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9 of the Most Useful Cross-Training Workouts for Marathoners

Cross-training workouts are essential for runners. If you want to be successful in your training cycle and during your goal race, it’s a must.

Cross-training is a word that gets used a lot within the workout realm. If you’re a runner you’ve likely heard the term at some point.

If you’re a runner, you should be using cross-training to get the best out of your body’s abilities. If you’re already asking, “what should I do to cross-train for a marathon?” you’ll find plenty of useful options here.

What is Cross-Training for Runners?

Cross-training is any activity that’s not running or your primary type of workout.

An activity as simple as walking is considered cross-training.

There are cross-training options for everyone. Choosing the best for you can be a little overwhelming or confusing. Here you’ll find nine great options for a runner looking to add cross-training to a marathon training cycle.

What are the Benefits of Cross-Training for Runners?

The reason cross-training exists is to improve overall capability.

A runner who only runs risks weakness in muscular and skeletal systems. Although you run often, you might not have a strong core. This leaves you susceptible to injuries.

The following are some of the best benefits of cross-training for runners:

👉🏼 Strengthen muscle groups not used for running.

👉🏼 Provide stability for the body for running.

👉🏼 Prevent over-training in a marathon training cycle.

👉🏼 Help with recovery from running.

👉🏼 Reduce the chance of becoming injured from long distance running.

What are the Best Cross-Training Options for Runners?

Finding a good cross-training exercise for you will help to make your marathon training less boring.

Find a few different activities that pique your interest. You’ll run faster thanks to your new cross-training workouts.

The following nine examples of cross-training for runners should help you find the perfect activity to help you in your next marathon training cycle.

Strength Training

Utilizing strength training as a cross-training option for runners is very wise. With strength training, you can build muscle, control body fat, and reduce your chance of injury.

Strength training includes any activity where you’re lifting weight or working against resistance to build muscle.

✅ Pros: Some strength training can be done with just body weight which means this can be easy to do at home. Bodyweight activities may include wall sits, squats, and push-ups.

❌ Cons: You need some equipment for certain activities. Invest in resistance bands, kettlebells, or dumbbells to increase your depth of strength training. Another option is to get a gym membership.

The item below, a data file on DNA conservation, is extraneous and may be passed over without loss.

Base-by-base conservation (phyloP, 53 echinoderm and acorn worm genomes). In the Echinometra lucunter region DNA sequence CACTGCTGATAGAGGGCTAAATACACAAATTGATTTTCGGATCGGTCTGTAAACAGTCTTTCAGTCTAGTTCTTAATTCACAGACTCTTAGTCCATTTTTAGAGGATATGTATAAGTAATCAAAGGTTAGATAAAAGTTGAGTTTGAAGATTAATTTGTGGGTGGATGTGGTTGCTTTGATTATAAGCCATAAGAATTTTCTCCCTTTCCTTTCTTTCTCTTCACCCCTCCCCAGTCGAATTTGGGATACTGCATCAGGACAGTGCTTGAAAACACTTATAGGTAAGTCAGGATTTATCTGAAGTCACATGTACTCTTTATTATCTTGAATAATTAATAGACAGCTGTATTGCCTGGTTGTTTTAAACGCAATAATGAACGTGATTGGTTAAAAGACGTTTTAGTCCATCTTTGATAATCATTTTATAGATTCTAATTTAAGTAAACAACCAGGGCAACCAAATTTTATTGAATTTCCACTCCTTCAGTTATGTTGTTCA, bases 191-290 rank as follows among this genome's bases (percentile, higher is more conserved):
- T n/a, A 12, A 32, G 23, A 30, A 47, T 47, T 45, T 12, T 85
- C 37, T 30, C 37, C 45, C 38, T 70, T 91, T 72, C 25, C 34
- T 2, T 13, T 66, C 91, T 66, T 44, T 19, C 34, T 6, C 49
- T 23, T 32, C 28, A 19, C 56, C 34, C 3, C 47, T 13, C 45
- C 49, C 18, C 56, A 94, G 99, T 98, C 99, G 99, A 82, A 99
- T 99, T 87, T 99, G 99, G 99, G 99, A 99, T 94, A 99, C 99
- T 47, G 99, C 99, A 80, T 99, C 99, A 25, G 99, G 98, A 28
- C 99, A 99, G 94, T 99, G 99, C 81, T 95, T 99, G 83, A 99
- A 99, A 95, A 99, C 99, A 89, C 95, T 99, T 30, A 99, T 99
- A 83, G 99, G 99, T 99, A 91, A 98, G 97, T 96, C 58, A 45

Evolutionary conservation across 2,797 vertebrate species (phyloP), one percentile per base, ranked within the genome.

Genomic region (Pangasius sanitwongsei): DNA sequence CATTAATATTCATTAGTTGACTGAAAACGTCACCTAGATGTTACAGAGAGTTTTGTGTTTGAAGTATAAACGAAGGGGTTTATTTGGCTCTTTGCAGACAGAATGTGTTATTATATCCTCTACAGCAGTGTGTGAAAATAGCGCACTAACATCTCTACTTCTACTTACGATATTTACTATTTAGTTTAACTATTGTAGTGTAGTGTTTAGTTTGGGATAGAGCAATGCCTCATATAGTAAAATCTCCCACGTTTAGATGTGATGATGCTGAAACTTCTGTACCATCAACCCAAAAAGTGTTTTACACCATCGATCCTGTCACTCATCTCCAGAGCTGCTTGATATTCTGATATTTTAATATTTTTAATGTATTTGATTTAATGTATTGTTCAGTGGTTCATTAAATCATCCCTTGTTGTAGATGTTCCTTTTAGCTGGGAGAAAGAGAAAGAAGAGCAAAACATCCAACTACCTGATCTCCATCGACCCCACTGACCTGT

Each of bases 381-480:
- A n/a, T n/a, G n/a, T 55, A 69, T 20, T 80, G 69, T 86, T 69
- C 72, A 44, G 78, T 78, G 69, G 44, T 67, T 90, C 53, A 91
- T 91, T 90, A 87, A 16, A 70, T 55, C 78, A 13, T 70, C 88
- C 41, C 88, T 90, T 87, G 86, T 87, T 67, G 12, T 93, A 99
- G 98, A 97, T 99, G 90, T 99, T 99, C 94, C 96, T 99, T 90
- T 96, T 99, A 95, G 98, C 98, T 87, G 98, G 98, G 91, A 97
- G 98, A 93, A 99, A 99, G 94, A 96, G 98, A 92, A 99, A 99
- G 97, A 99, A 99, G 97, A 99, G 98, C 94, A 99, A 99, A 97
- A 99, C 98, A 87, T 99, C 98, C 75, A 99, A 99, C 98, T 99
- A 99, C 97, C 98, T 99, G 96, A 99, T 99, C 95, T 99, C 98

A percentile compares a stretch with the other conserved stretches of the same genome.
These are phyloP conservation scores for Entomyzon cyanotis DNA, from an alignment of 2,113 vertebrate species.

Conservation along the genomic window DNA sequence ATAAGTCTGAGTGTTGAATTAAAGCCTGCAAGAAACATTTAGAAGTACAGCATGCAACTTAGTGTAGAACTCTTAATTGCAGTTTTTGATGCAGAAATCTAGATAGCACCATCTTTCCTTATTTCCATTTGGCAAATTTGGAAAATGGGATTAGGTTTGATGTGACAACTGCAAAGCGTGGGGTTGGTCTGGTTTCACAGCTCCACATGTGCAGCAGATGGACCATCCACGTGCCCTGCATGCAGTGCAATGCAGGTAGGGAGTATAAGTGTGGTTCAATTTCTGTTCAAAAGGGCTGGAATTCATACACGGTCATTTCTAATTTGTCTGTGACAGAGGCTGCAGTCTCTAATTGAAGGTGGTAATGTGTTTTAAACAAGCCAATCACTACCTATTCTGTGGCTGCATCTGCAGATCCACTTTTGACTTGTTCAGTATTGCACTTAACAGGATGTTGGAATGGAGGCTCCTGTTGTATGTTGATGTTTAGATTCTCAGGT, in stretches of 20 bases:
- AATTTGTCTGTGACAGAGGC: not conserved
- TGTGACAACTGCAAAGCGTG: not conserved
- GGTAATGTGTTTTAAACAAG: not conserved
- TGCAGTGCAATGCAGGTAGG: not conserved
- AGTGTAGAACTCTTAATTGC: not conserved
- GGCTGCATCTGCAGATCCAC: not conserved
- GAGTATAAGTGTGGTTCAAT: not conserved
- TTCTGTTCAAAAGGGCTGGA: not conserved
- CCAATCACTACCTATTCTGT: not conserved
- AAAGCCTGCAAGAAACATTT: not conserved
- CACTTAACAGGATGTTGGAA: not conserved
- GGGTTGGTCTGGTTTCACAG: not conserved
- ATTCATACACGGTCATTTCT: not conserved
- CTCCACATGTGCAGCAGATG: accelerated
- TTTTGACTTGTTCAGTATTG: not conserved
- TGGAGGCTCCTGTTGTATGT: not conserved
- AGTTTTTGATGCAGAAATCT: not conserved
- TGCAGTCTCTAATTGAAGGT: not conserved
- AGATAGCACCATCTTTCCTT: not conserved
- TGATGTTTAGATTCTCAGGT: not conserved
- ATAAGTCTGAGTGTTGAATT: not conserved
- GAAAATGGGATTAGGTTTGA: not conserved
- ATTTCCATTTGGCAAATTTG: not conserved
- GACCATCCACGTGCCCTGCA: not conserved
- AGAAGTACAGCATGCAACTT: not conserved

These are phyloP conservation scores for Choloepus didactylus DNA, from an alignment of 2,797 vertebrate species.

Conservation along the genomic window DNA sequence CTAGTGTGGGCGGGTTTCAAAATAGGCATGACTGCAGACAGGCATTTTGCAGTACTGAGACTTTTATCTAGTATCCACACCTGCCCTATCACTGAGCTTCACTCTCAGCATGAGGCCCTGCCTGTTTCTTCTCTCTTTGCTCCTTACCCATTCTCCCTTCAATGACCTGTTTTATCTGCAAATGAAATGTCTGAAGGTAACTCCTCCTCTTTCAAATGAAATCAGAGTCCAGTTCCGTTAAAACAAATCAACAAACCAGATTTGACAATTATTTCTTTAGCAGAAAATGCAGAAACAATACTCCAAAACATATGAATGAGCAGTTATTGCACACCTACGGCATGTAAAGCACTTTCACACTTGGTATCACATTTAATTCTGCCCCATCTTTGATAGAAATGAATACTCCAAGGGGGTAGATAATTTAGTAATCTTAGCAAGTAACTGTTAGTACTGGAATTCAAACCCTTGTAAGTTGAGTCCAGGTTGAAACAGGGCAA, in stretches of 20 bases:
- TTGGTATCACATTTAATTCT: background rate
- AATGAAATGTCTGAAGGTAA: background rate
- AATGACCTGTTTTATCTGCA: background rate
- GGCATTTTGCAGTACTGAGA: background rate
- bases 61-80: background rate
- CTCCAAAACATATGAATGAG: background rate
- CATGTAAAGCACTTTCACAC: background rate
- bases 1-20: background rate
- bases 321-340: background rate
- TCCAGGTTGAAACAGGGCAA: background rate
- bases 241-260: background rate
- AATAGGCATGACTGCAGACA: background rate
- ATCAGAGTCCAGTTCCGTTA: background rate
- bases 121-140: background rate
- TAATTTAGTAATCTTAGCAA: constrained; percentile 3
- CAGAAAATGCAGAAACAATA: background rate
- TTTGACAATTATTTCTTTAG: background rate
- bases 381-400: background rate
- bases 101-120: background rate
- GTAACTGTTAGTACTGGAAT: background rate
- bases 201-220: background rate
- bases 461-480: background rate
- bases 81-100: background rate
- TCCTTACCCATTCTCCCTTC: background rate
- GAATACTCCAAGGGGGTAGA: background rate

Yoga incorporates bodyweight resistance training along with beneficial mental health aspects. Various types of yoga benefit a runner training for a marathon.

Beginning your day with meditation can improve your overall mood and lead to happier running miles. Yoga is unique because you can practice it in a studio or at home. You can also practice for 10 minutes or 90 minutes.

Three women are practicing yoga in half pigeon pose. Yoga is a helpful cross-training workout for runners to improve flexibility.

Yoga with Adriene is a superb, free option for those new to the practice or who don’t yet feel comfortable practicing in a studio setting. Yoga is the perfect cross-training for runners to do at home.

✅ Pros: Yoga tends to be low impact and is excellent for mental health. Yoga can also help to stretch tight muscles (think calves, lower back, and hamstrings). Practice from the comfort of your home!

❌ Cons: Many people think they need to be flexible to practice yoga. Understand that these things take time, and with consistent practice, you’ll see improvement in your range of motion that can lead to strength for your running.


Cycling is a great low-impact option for runners.

Cycling can be especially beneficial because of the focus on the lower body muscles. These muscles are essential for running. Strengthening them with cycling as a cross-training workout is a great option.

✅ Pros: Cycling is low impact and tends to work muscles that compliment the leg muscles used for running.

❌ Cons: A bike is required for this activity. If you don’t already have a bike, buying a new one can be quite an investment. Finding a safe place to ride a bike can also be a challenge. Remember that a stationary bike can provide the same benefits for cross-training!


Swimming is one of the lowest impact options when it comes to cross-training. Being weightless in the water allows you to strengthen your joints without causing much strain on them.

When I suffered a stress fracture in my foot I used swimming as a way to come back to running. Swimming is the best cross-training for runners when injured. Just be sure to check with your doctor to know that it’s suitable for you.

A swimmer is swimming in a pool lane. Swimming is a low-impact option for cross-training for runners.

Along with swimming in a pool, you can also run in the water to build strength with limited impact. This is usually referred to as aqua jogging. While it sounds like it might be easy, you’d be surprised at the challenge!